Institute for War and Peace Reporting | Giving Voice, Driving Change

Afghan Women Excluded From Upcoming Vote

Conservative traditions mean that most do not even have national ID cards.
By Fareedullah Zahir
  • Officials and activists are warning that very few women are registering to vote in upcoming elections. (Photo: 	Majid Saeedi/Getty Images)
    Officials and activists are warning that very few women are registering to vote in upcoming elections. (Photo: Majid Saeedi/Getty Images)

Officials and activists in the southeastern Afghan province of Khost are warning that very few women are registering to vote in upcoming parliamentary and district council elections.

Abdulrahman Mohabat, head of the Afghanistan Independent Election Commission’s (IEC) provincial office, said that only 23,000 women were among the 130,000 people who have so far registered to vote in October’s elections.

Mohabat said that 400,000 Khost residents voted in the 2014 elections, including 120,000 women.

He warned that the anticipated low turnout this year meant that results would not be credible, adding that locals already had little faith in the transparency of the process.

The local authorities in Khost are also concerned about the low level of participation by women.

Khost governor Hakam Khan Habibi said that a World Health Organisation (WHO) vaccination survey of more than 1,100 villages in the province in April 2018 had been the first accurate study made of the local populace. The WHO put the population of Khost at around 1.5 million, although it is not known how many are of a legal age to vote.

“Before the survey, we did not know the exact population of Khost province,” he said, adding that it was also clear that most women did not have ID cards, known as taskera, which are now a prerequisite for being eligible to vote.

Habibi said that the allocation of ID cards should have been the first step in any kind of electoral process, and something that central government, with all its superior resources, should have been able to accomplish.

“If the government fails to distribute national ID cards to women in Khost, half of the population of this province will certainly be deprived of their right to participate in elections,” he concluded.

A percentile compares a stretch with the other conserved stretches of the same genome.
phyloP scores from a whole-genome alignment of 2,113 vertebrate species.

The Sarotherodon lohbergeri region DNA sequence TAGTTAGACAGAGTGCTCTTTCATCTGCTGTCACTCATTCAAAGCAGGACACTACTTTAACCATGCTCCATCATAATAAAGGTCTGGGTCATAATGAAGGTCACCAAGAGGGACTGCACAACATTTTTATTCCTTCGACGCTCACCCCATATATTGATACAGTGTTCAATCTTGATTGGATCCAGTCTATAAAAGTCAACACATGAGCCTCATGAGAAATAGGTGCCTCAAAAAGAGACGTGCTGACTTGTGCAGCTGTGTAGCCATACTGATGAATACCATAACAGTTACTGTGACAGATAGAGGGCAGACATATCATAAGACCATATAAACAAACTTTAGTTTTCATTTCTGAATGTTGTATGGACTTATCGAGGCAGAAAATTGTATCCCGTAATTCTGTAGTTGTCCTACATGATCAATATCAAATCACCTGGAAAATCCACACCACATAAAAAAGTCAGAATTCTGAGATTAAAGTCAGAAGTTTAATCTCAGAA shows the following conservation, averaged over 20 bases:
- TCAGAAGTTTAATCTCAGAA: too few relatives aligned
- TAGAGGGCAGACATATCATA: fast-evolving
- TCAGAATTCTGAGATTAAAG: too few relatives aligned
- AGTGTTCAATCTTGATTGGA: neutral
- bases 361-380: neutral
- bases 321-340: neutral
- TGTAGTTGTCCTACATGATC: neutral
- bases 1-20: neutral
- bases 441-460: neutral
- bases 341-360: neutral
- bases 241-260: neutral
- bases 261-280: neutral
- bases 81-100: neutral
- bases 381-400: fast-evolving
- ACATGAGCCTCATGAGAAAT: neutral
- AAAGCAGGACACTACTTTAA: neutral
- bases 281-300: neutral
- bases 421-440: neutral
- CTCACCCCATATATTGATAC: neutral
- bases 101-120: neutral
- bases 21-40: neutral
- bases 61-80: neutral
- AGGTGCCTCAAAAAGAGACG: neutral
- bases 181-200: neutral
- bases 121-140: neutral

Other Khost residents said that conservative traditions meant that most women did not have ID cards.

Tamim Khaksar, a 30-year-old teacher, is a resident of the Qeeran village of Alisher district, which he said was home to around 70 families.

Men in the village, he continued, only obtained ID cards for female family members families if they needed a passport for travel abroad.

“In our village, male family members never allow female members to get a national ID card.”

Rahimgul, 51, is a tribal elder in the Pahlawankhail village in Bak district, also said that local women only applied for tazkera if they needed a passport to make the haj pilgrimage to Saudi Arabia or travel to India or Pakistan for medical treatment.

“Pashtuns regard it as a shameful act to obtain tazkera for their women,” he said, adding that out of the 150 families in his village, not a single woman had ever had an ID card.

Khost provincial council member Naat Bibi Omari said that as local women and girls were routinely denied access to education, they had no idea of their rights or the importance of obtaining an ID card. Very few even knew what they were.

“I can say with confidence that out of every 100 women in Khost, 95 of them do not have national ID cards,” she concluded.

Her theory appeared to be borne out by Zahra, 26, who lives in the Qaser area of Khost city.

Although she voted in the 2014 elections, when a national ID card was not a prerequisite for voter registration, she cannot read or write and was not planning to try and vote in the October polls.

“I don’t know what a tazkera is, and how it can benefit me,” Zahra said.

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